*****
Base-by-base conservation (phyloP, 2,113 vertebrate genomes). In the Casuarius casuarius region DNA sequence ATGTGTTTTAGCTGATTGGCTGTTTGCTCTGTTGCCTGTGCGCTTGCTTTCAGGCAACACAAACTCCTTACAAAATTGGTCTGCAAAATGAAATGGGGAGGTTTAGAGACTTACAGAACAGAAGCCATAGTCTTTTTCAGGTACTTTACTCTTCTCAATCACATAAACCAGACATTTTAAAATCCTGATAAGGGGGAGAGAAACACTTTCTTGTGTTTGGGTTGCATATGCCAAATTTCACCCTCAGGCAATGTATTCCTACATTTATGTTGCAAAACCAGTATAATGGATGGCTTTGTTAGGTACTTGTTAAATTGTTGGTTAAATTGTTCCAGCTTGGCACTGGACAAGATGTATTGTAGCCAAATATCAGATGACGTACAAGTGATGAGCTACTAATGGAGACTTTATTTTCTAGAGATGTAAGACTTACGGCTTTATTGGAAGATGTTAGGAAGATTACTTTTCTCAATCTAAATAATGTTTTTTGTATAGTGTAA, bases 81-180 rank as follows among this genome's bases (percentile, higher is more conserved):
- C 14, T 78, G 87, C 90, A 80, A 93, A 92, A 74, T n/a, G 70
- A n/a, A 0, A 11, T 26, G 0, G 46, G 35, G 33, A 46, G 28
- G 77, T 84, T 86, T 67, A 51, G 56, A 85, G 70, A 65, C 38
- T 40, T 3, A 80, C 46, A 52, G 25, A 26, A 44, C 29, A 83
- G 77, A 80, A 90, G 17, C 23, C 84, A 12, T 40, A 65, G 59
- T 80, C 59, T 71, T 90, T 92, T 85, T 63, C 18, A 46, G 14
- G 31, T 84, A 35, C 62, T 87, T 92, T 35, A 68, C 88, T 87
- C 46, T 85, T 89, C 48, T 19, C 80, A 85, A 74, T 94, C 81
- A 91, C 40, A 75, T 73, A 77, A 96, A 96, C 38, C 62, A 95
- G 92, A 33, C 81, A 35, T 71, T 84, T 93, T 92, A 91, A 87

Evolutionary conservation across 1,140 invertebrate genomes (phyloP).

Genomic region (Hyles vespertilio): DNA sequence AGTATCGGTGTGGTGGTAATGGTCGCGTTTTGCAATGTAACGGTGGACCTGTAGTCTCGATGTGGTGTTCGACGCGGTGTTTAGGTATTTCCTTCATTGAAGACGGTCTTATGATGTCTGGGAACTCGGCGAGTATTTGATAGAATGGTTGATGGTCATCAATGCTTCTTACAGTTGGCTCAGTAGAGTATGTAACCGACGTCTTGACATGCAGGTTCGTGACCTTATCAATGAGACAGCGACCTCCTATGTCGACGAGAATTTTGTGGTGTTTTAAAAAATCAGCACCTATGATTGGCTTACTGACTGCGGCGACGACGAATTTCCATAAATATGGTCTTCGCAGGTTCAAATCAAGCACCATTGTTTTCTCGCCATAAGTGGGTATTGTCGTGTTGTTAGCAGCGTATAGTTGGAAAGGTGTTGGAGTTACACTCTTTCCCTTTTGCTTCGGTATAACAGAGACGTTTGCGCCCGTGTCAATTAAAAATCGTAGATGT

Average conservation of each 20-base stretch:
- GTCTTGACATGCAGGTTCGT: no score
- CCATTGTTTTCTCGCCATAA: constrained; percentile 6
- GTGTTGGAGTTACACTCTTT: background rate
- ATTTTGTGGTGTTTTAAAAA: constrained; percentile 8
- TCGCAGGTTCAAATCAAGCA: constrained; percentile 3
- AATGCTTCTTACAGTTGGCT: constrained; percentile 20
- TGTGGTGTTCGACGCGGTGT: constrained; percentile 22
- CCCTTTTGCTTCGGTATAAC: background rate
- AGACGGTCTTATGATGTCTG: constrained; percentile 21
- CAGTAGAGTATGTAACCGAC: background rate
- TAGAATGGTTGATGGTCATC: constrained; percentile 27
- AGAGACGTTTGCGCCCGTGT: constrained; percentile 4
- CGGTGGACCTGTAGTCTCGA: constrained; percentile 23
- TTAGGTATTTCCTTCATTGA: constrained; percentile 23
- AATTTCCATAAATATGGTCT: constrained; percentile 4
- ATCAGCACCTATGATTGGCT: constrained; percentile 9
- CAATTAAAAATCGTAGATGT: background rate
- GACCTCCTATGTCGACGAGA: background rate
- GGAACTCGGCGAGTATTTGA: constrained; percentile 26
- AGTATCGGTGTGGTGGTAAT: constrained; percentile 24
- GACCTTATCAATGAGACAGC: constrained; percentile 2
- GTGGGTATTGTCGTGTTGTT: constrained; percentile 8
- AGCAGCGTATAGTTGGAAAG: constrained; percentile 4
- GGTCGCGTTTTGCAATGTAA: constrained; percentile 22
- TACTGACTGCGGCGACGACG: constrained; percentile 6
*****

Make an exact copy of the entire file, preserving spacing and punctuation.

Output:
Base-by-base conservation (phyloP, 2,113 vertebrate genomes). In the Casuarius casuarius region DNA sequence ATGTGTTTTAGCTGATTGGCTGTTTGCTCTGTTGCCTGTGCGCTTGCTTTCAGGCAACACAAACTCCTTACAAAATTGGTCTGCAAAATGAAATGGGGAGGTTTAGAGACTTACAGAACAGAAGCCATAGTCTTTTTCAGGTACTTTACTCTTCTCAATCACATAAACCAGACATTTTAAAATCCTGATAAGGGGGAGAGAAACACTTTCTTGTGTTTGGGTTGCATATGCCAAATTTCACCCTCAGGCAATGTATTCCTACATTTATGTTGCAAAACCAGTATAATGGATGGCTTTGTTAGGTACTTGTTAAATTGTTGGTTAAATTGTTCCAGCTTGGCACTGGACAAGATGTATTGTAGCCAAATATCAGATGACGTACAAGTGATGAGCTACTAATGGAGACTTTATTTTCTAGAGATGTAAGACTTACGGCTTTATTGGAAGATGTTAGGAAGATTACTTTTCTCAATCTAAATAATGTTTTTTGTATAGTGTAA, bases 81-180 rank as follows among this genome's bases (percentile, higher is more conserved):
- C 14, T 78, G 87, C 90, A 80, A 93, A 92, A 74, T n/a, G 70
- A n/a, A 0, A 11, T 26, G 0, G 46, G 35, G 33, A 46, G 28
- G 77, T 84, T 86, T 67, A 51, G 56, A 85, G 70, A 65, C 38
- T 40, T 3, A 80, C 46, A 52, G 25, A 26, A 44, C 29, A 83
- G 77, A 80, A 90, G 17, C 23, C 84, A 12, T 40, A 65, G 59
- T 80, C 59, T 71, T 90, T 92, T 85, T 63, C 18, A 46, G 14
- G 31, T 84, A 35, C 62, T 87, T 92, T 35, A 68, C 88, T 87
- C 46, T 85, T 89, C 48, T 19, C 80, A 85, A 74, T 94, C 81
- A 91, C 40, A 75, T 73, A 77, A 96, A 96, C 38, C 62, A 95
- G 92, A 33, C 81, A 35, T 71, T 84, T 93, T 92, A 91, A 87

Evolutionary conservation across 1,140 invertebrate genomes (phyloP).

Genomic region (Hyles vespertilio): DNA sequence AGTATCGGTGTGGTGGTAATGGTCGCGTTTTGCAATGTAACGGTGGACCTGTAGTCTCGATGTGGTGTTCGACGCGGTGTTTAGGTATTTCCTTCATTGAAGACGGTCTTATGATGTCTGGGAACTCGGCGAGTATTTGATAGAATGGTTGATGGTCATCAATGCTTCTTACAGTTGGCTCAGTAGAGTATGTAACCGACGTCTTGACATGCAGGTTCGTGACCTTATCAATGAGACAGCGACCTCCTATGTCGACGAGAATTTTGTGGTGTTTTAAAAAATCAGCACCTATGATTGGCTTACTGACTGCGGCGACGACGAATTTCCATAAATATGGTCTTCGCAGGTTCAAATCAAGCACCATTGTTTTCTCGCCATAAGTGGGTATTGTCGTGTTGTTAGCAGCGTATAGTTGGAAAGGTGTTGGAGTTACACTCTTTCCCTTTTGCTTCGGTATAACAGAGACGTTTGCGCCCGTGTCAATTAAAAATCGTAGATGT

Average conservation of each 20-base stretch:
- GTCTTGACATGCAGGTTCGT: no score
- CCATTGTTTTCTCGCCATAA: constrained; percentile 6
- GTGTTGGAGTTACACTCTTT: background rate
- ATTTTGTGGTGTTTTAAAAA: constrained; percentile 8
- TCGCAGGTTCAAATCAAGCA: constrained; percentile 3
- AATGCTTCTTACAGTTGGCT: constrained; percentile 20
- TGTGGTGTTCGACGCGGTGT: constrained; percentile 22
- CCCTTTTGCTTCGGTATAAC: background rate
- AGACGGTCTTATGATGTCTG: constrained; percentile 21
- CAGTAGAGTATGTAACCGAC: background rate
- TAGAATGGTTGATGGTCATC: constrained; percentile 27
- AGAGACGTTTGCGCCCGTGT: constrained; percentile 4
- CGGTGGACCTGTAGTCTCGA: constrained; percentile 23
- TTAGGTATTTCCTTCATTGA: constrained; percentile 23
- AATTTCCATAAATATGGTCT: constrained; percentile 4
- ATCAGCACCTATGATTGGCT: constrained; percentile 9
- CAATTAAAAATCGTAGATGT: background rate
- GACCTCCTATGTCGACGAGA: background rate
- GGAACTCGGCGAGTATTTGA: constrained; percentile 26
- AGTATCGGTGTGGTGGTAAT: constrained; percentile 24
- GACCTTATCAATGAGACAGC: constrained; percentile 2
- GTGGGTATTGTCGTGTTGTT: constrained; percentile 8
- AGCAGCGTATAGTTGGAAAG: constrained; percentile 4
- GGTCGCGTTTTGCAATGTAA: constrained; percentile 22
- TACTGACTGCGGCGACGACG: constrained; percentile 6